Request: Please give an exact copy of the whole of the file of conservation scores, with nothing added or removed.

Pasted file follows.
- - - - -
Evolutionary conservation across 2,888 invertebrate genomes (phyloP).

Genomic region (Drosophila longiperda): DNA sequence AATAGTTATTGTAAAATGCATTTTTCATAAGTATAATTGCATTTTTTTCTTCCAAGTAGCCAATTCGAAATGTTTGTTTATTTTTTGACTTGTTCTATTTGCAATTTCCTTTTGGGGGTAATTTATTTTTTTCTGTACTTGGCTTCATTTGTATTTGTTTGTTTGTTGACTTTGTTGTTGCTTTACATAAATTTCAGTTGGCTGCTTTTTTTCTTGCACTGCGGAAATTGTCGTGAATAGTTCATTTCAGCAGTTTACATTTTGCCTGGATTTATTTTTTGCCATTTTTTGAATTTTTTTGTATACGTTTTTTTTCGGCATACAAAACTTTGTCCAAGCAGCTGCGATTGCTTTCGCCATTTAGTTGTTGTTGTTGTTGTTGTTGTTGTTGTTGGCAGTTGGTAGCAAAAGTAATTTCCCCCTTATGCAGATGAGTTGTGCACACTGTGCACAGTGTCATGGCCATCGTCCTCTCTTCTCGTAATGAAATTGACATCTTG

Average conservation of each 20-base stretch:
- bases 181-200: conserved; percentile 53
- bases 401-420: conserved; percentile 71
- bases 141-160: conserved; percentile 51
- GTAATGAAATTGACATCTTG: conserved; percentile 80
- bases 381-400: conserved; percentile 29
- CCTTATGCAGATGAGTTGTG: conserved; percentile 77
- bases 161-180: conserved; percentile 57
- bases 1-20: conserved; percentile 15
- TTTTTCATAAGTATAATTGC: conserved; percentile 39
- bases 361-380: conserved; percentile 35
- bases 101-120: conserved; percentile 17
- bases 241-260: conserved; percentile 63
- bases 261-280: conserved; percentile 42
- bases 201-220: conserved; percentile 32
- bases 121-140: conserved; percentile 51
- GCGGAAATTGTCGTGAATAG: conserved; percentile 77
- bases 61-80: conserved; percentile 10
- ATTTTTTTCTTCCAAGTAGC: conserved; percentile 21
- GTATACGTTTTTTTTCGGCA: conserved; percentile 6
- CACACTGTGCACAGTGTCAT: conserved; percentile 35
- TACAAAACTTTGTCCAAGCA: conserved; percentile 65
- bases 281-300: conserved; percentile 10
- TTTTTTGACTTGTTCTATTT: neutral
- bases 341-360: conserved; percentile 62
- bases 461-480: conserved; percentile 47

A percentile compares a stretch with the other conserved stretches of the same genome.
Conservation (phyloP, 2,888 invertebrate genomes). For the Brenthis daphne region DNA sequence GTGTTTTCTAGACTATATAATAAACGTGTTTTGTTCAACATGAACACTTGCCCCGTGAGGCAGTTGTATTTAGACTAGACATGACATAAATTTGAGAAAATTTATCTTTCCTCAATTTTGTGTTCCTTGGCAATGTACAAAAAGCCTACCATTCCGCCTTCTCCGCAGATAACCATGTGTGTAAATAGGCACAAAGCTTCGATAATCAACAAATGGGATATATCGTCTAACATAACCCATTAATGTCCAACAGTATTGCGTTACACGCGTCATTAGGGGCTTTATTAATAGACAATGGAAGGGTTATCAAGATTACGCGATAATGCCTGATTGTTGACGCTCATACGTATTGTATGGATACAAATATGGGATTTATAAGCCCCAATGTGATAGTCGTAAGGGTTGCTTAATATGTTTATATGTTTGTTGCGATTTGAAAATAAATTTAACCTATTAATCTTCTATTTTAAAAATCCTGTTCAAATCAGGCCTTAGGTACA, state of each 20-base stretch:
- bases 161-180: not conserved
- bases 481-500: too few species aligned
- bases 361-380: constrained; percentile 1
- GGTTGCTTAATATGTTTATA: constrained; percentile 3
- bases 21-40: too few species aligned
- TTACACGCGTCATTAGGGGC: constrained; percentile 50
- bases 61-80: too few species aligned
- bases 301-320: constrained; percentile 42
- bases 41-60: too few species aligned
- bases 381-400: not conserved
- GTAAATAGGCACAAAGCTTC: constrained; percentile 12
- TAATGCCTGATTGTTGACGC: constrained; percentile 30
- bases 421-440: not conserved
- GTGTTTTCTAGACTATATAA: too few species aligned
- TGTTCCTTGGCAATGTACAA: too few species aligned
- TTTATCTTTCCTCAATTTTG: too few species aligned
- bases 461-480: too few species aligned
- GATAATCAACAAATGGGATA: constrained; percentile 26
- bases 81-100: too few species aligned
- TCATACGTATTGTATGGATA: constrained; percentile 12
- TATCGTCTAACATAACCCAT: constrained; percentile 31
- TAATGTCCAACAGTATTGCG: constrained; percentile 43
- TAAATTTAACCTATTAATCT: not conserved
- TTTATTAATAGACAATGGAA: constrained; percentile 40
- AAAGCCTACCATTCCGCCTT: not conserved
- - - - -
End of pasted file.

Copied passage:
Evolutionary conservation across 2,888 invertebrate genomes (phyloP).

Genomic region (Drosophila longiperda): DNA sequence AATAGTTATTGTAAAATGCATTTTTCATAAGTATAATTGCATTTTTTTCTTCCAAGTAGCCAATTCGAAATGTTTGTTTATTTTTTGACTTGTTCTATTTGCAATTTCCTTTTGGGGGTAATTTATTTTTTTCTGTACTTGGCTTCATTTGTATTTGTTTGTTTGTTGACTTTGTTGTTGCTTTACATAAATTTCAGTTGGCTGCTTTTTTTCTTGCACTGCGGAAATTGTCGTGAATAGTTCATTTCAGCAGTTTACATTTTGCCTGGATTTATTTTTTGCCATTTTTTGAATTTTTTTGTATACGTTTTTTTTCGGCATACAAAACTTTGTCCAAGCAGCTGCGATTGCTTTCGCCATTTAGTTGTTGTTGTTGTTGTTGTTGTTGTTGTTGGCAGTTGGTAGCAAAAGTAATTTCCCCCTTATGCAGATGAGTTGTGCACACTGTGCACAGTGTCATGGCCATCGTCCTCTCTTCTCGTAATGAAATTGACATCTTG

Average conservation of each 20-base stretch:
- bases 181-200: conserved; percentile 53
- bases 401-420: conserved; percentile 71
- bases 141-160: conserved; percentile 51
- GTAATGAAATTGACATCTTG: conserved; percentile 80
- bases 381-400: conserved; percentile 29
- CCTTATGCAGATGAGTTGTG: conserved; percentile 77
- bases 161-180: conserved; percentile 57
- bases 1-20: conserved; percentile 15
- TTTTTCATAAGTATAATTGC: conserved; percentile 39
- bases 361-380: conserved; percentile 35
- bases 101-120: conserved; percentile 17
- bases 241-260: conserved; percentile 63
- bases 261-280: conserved; percentile 42
- bases 201-220: conserved; percentile 32
- bases 121-140: conserved; percentile 51
- GCGGAAATTGTCGTGAATAG: conserved; percentile 77
- bases 61-80: conserved; percentile 10
- ATTTTTTTCTTCCAAGTAGC: conserved; percentile 21
- GTATACGTTTTTTTTCGGCA: conserved; percentile 6
- CACACTGTGCACAGTGTCAT: conserved; percentile 35
- TACAAAACTTTGTCCAAGCA: conserved; percentile 65
- bases 281-300: conserved; percentile 10
- TTTTTTGACTTGTTCTATTT: neutral
- bases 341-360: conserved; percentile 62
- bases 461-480: conserved; percentile 47

A percentile compares a stretch with the other conserved stretches of the same genome.
Conservation (phyloP, 2,888 invertebrate genomes). For the Brenthis daphne region DNA sequence GTGTTTTCTAGACTATATAATAAACGTGTTTTGTTCAACATGAACACTTGCCCCGTGAGGCAGTTGTATTTAGACTAGACATGACATAAATTTGAGAAAATTTATCTTTCCTCAATTTTGTGTTCCTTGGCAATGTACAAAAAGCCTACCATTCCGCCTTCTCCGCAGATAACCATGTGTGTAAATAGGCACAAAGCTTCGATAATCAACAAATGGGATATATCGTCTAACATAACCCATTAATGTCCAACAGTATTGCGTTACACGCGTCATTAGGGGCTTTATTAATAGACAATGGAAGGGTTATCAAGATTACGCGATAATGCCTGATTGTTGACGCTCATACGTATTGTATGGATACAAATATGGGATTTATAAGCCCCAATGTGATAGTCGTAAGGGTTGCTTAATATGTTTATATGTTTGTTGCGATTTGAAAATAAATTTAACCTATTAATCTTCTATTTTAAAAATCCTGTTCAAATCAGGCCTTAGGTACA, state of each 20-base stretch:
- bases 161-180: not conserved
- bases 481-500: too few species aligned
- bases 361-380: constrained; percentile 1
- GGTTGCTTAATATGTTTATA: constrained; percentile 3
- bases 21-40: too few species aligned
- TTACACGCGTCATTAGGGGC: constrained; percentile 50
- bases 61-80: too few species aligned
- bases 301-320: constrained; percentile 42
- bases 41-60: too few species aligned
- bases 381-400: not conserved
- GTAAATAGGCACAAAGCTTC: constrained; percentile 12
- TAATGCCTGATTGTTGACGC: constrained; percentile 30
- bases 421-440: not conserved
- GTGTTTTCTAGACTATATAA: too few species aligned
- TGTTCCTTGGCAATGTACAA: too few species aligned
- TTTATCTTTCCTCAATTTTG: too few species aligned
- bases 461-480: too few species aligned
- GATAATCAACAAATGGGATA: constrained; percentile 26
- bases 81-100: too few species aligned
- TCATACGTATTGTATGGATA: constrained; percentile 12
- TATCGTCTAACATAACCCAT: constrained; percentile 31
- TAATGTCCAACAGTATTGCG: constrained; percentile 43
- TAAATTTAACCTATTAATCT: not conserved
- TTTATTAATAGACAATGGAA: constrained; percentile 40
- AAAGCCTACCATTCCGCCTT: not conserved